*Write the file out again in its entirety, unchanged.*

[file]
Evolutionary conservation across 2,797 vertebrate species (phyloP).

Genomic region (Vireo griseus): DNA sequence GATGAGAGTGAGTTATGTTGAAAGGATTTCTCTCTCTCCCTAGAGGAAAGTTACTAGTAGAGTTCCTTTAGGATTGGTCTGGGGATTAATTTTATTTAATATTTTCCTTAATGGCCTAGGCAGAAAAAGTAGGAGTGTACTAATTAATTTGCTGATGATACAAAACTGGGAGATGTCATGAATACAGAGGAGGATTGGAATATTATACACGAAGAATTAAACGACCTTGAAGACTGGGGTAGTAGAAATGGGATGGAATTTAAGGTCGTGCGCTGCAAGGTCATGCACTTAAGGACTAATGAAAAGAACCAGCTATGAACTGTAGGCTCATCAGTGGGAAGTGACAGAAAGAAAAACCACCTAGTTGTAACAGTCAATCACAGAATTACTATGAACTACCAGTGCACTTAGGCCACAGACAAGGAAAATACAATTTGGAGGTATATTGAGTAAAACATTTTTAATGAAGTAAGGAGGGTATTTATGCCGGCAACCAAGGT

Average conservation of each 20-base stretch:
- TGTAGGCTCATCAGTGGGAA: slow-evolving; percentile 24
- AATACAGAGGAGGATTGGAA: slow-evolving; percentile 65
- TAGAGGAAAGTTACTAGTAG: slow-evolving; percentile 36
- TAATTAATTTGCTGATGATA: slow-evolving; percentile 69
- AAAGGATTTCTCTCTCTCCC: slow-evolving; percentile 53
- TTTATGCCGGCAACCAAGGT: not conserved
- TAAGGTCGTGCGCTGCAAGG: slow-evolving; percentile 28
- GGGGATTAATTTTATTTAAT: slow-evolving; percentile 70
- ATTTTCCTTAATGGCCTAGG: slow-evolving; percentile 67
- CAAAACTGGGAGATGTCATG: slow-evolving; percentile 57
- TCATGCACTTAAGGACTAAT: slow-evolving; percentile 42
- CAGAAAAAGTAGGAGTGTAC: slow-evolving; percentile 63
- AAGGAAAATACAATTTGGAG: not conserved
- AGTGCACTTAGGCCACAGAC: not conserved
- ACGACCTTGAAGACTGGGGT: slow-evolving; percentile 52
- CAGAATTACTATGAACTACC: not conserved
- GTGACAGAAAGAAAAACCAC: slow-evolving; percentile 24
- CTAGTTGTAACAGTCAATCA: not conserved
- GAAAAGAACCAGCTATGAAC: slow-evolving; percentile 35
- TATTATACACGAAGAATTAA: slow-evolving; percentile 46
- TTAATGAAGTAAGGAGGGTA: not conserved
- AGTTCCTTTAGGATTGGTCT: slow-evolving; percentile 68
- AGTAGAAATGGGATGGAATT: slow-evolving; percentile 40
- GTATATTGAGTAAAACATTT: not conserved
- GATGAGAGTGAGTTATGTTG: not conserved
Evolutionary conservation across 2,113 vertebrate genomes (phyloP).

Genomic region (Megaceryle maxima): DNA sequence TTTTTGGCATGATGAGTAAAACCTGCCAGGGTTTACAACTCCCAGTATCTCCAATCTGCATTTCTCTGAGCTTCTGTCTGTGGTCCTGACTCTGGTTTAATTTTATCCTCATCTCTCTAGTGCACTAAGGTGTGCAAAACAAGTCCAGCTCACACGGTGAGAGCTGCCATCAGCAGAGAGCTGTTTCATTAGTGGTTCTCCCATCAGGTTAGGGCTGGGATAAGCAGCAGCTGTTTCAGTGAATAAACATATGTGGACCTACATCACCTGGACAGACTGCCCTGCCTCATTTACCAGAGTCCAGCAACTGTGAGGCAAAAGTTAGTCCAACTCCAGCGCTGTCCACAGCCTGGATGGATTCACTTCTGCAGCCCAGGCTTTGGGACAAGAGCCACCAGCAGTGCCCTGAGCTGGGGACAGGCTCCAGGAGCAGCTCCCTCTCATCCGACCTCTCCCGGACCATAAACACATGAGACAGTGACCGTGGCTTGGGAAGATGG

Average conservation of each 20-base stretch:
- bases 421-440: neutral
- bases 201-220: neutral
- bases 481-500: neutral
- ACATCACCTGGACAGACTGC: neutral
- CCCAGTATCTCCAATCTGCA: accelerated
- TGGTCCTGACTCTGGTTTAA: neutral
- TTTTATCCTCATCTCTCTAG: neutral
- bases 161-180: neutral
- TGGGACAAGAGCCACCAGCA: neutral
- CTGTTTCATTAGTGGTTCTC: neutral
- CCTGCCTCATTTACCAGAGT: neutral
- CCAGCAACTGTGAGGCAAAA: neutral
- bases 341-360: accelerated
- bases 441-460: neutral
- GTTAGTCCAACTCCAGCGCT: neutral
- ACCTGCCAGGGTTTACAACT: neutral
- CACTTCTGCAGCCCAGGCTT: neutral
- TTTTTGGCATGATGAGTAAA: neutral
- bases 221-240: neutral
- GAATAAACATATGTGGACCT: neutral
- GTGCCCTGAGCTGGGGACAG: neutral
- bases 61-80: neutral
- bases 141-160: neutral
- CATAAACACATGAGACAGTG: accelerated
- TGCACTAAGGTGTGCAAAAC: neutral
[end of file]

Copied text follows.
Evolutionary conservation across 2,797 vertebrate species (phyloP).

Genomic region (Vireo griseus): DNA sequence GATGAGAGTGAGTTATGTTGAAAGGATTTCTCTCTCTCCCTAGAGGAAAGTTACTAGTAGAGTTCCTTTAGGATTGGTCTGGGGATTAATTTTATTTAATATTTTCCTTAATGGCCTAGGCAGAAAAAGTAGGAGTGTACTAATTAATTTGCTGATGATACAAAACTGGGAGATGTCATGAATACAGAGGAGGATTGGAATATTATACACGAAGAATTAAACGACCTTGAAGACTGGGGTAGTAGAAATGGGATGGAATTTAAGGTCGTGCGCTGCAAGGTCATGCACTTAAGGACTAATGAAAAGAACCAGCTATGAACTGTAGGCTCATCAGTGGGAAGTGACAGAAAGAAAAACCACCTAGTTGTAACAGTCAATCACAGAATTACTATGAACTACCAGTGCACTTAGGCCACAGACAAGGAAAATACAATTTGGAGGTATATTGAGTAAAACATTTTTAATGAAGTAAGGAGGGTATTTATGCCGGCAACCAAGGT

Average conservation of each 20-base stretch:
- TGTAGGCTCATCAGTGGGAA: slow-evolving; percentile 24
- AATACAGAGGAGGATTGGAA: slow-evolving; percentile 65
- TAGAGGAAAGTTACTAGTAG: slow-evolving; percentile 36
- TAATTAATTTGCTGATGATA: slow-evolving; percentile 69
- AAAGGATTTCTCTCTCTCCC: slow-evolving; percentile 53
- TTTATGCCGGCAACCAAGGT: not conserved
- TAAGGTCGTGCGCTGCAAGG: slow-evolving; percentile 28
- GGGGATTAATTTTATTTAAT: slow-evolving; percentile 70
- ATTTTCCTTAATGGCCTAGG: slow-evolving; percentile 67
- CAAAACTGGGAGATGTCATG: slow-evolving; percentile 57
- TCATGCACTTAAGGACTAAT: slow-evolving; percentile 42
- CAGAAAAAGTAGGAGTGTAC: slow-evolving; percentile 63
- AAGGAAAATACAATTTGGAG: not conserved
- AGTGCACTTAGGCCACAGAC: not conserved
- ACGACCTTGAAGACTGGGGT: slow-evolving; percentile 52
- CAGAATTACTATGAACTACC: not conserved
- GTGACAGAAAGAAAAACCAC: slow-evolving; percentile 24
- CTAGTTGTAACAGTCAATCA: not conserved
- GAAAAGAACCAGCTATGAAC: slow-evolving; percentile 35
- TATTATACACGAAGAATTAA: slow-evolving; percentile 46
- TTAATGAAGTAAGGAGGGTA: not conserved
- AGTTCCTTTAGGATTGGTCT: slow-evolving; percentile 68
- AGTAGAAATGGGATGGAATT: slow-evolving; percentile 40
- GTATATTGAGTAAAACATTT: not conserved
- GATGAGAGTGAGTTATGTTG: not conserved
Evolutionary conservation across 2,113 vertebrate genomes (phyloP).

Genomic region (Megaceryle maxima): DNA sequence TTTTTGGCATGATGAGTAAAACCTGCCAGGGTTTACAACTCCCAGTATCTCCAATCTGCATTTCTCTGAGCTTCTGTCTGTGGTCCTGACTCTGGTTTAATTTTATCCTCATCTCTCTAGTGCACTAAGGTGTGCAAAACAAGTCCAGCTCACACGGTGAGAGCTGCCATCAGCAGAGAGCTGTTTCATTAGTGGTTCTCCCATCAGGTTAGGGCTGGGATAAGCAGCAGCTGTTTCAGTGAATAAACATATGTGGACCTACATCACCTGGACAGACTGCCCTGCCTCATTTACCAGAGTCCAGCAACTGTGAGGCAAAAGTTAGTCCAACTCCAGCGCTGTCCACAGCCTGGATGGATTCACTTCTGCAGCCCAGGCTTTGGGACAAGAGCCACCAGCAGTGCCCTGAGCTGGGGACAGGCTCCAGGAGCAGCTCCCTCTCATCCGACCTCTCCCGGACCATAAACACATGAGACAGTGACCGTGGCTTGGGAAGATGG

Average conservation of each 20-base stretch:
- bases 421-440: neutral
- bases 201-220: neutral
- bases 481-500: neutral
- ACATCACCTGGACAGACTGC: neutral
- CCCAGTATCTCCAATCTGCA: accelerated
- TGGTCCTGACTCTGGTTTAA: neutral
- TTTTATCCTCATCTCTCTAG: neutral
- bases 161-180: neutral
- TGGGACAAGAGCCACCAGCA: neutral
- CTGTTTCATTAGTGGTTCTC: neutral
- CCTGCCTCATTTACCAGAGT: neutral
- CCAGCAACTGTGAGGCAAAA: neutral
- bases 341-360: accelerated
- bases 441-460: neutral
- GTTAGTCCAACTCCAGCGCT: neutral
- ACCTGCCAGGGTTTACAACT: neutral
- CACTTCTGCAGCCCAGGCTT: neutral
- TTTTTGGCATGATGAGTAAA: neutral
- bases 221-240: neutral
- GAATAAACATATGTGGACCT: neutral
- GTGCCCTGAGCTGGGGACAG: neutral
- bases 61-80: neutral
- bases 141-160: neutral
- CATAAACACATGAGACAGTG: accelerated
- TGCACTAAGGTGTGCAAAAC: neutral